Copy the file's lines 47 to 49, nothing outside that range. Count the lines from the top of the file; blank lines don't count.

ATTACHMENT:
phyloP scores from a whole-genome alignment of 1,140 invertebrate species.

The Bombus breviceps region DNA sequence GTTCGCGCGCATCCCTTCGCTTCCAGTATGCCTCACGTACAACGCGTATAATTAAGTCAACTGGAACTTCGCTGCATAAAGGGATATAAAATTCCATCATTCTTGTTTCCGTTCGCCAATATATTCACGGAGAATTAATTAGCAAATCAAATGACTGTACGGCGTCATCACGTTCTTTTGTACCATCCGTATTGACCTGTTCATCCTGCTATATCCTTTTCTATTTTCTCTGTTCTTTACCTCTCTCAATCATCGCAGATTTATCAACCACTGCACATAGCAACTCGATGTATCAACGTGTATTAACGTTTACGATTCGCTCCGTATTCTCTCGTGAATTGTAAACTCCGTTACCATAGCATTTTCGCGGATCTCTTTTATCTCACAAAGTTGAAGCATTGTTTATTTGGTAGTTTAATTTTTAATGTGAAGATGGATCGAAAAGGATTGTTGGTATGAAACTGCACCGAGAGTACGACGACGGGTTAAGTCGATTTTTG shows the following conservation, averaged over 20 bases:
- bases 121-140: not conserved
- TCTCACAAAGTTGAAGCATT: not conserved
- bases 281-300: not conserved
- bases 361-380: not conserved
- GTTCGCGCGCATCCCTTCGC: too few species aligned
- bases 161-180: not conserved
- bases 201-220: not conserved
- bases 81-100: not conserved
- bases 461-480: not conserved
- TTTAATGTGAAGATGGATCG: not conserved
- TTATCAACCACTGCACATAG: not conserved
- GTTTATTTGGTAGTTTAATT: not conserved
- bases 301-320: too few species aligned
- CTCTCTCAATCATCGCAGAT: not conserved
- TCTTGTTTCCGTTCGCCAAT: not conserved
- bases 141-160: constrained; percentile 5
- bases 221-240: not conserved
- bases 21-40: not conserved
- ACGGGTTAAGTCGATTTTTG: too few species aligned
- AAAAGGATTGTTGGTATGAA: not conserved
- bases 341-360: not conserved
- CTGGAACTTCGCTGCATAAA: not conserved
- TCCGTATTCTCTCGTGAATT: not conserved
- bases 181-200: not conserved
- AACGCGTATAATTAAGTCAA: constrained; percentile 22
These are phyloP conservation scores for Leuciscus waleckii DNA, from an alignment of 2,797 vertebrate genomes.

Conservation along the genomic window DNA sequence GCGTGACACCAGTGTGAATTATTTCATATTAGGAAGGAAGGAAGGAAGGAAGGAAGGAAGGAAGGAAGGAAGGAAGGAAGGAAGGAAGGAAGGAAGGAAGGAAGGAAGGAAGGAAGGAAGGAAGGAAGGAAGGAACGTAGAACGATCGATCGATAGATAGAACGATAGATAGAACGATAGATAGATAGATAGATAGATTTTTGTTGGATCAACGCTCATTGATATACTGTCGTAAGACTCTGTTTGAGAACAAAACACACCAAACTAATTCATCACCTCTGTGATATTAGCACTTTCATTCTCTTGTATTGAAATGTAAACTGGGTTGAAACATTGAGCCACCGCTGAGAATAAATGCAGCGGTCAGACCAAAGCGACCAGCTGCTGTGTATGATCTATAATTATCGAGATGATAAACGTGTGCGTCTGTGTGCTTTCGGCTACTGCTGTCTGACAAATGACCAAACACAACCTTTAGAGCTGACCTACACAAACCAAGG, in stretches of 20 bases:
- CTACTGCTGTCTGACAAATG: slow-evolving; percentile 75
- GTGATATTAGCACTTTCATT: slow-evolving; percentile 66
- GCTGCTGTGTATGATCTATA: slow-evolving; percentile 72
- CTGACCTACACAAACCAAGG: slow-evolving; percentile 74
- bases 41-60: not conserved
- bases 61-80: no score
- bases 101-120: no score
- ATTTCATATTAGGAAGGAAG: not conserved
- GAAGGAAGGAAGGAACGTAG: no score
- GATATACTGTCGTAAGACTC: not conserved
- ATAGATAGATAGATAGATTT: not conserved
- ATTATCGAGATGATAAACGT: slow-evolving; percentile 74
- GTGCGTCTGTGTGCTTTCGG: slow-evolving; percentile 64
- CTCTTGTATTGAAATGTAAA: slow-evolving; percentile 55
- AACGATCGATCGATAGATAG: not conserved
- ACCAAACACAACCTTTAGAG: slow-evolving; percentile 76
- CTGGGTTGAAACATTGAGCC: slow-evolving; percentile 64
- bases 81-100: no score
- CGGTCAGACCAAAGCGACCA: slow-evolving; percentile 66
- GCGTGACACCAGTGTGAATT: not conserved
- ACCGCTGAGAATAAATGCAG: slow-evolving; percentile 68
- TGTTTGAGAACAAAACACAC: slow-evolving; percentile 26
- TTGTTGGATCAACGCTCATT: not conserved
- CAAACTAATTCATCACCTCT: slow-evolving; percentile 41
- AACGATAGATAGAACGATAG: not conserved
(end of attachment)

- bases 81-100: no score
- CGGTCAGACCAAAGCGACCA: slow-evolving; percentile 66
- GCGTGACACCAGTGTGAATT: not conserved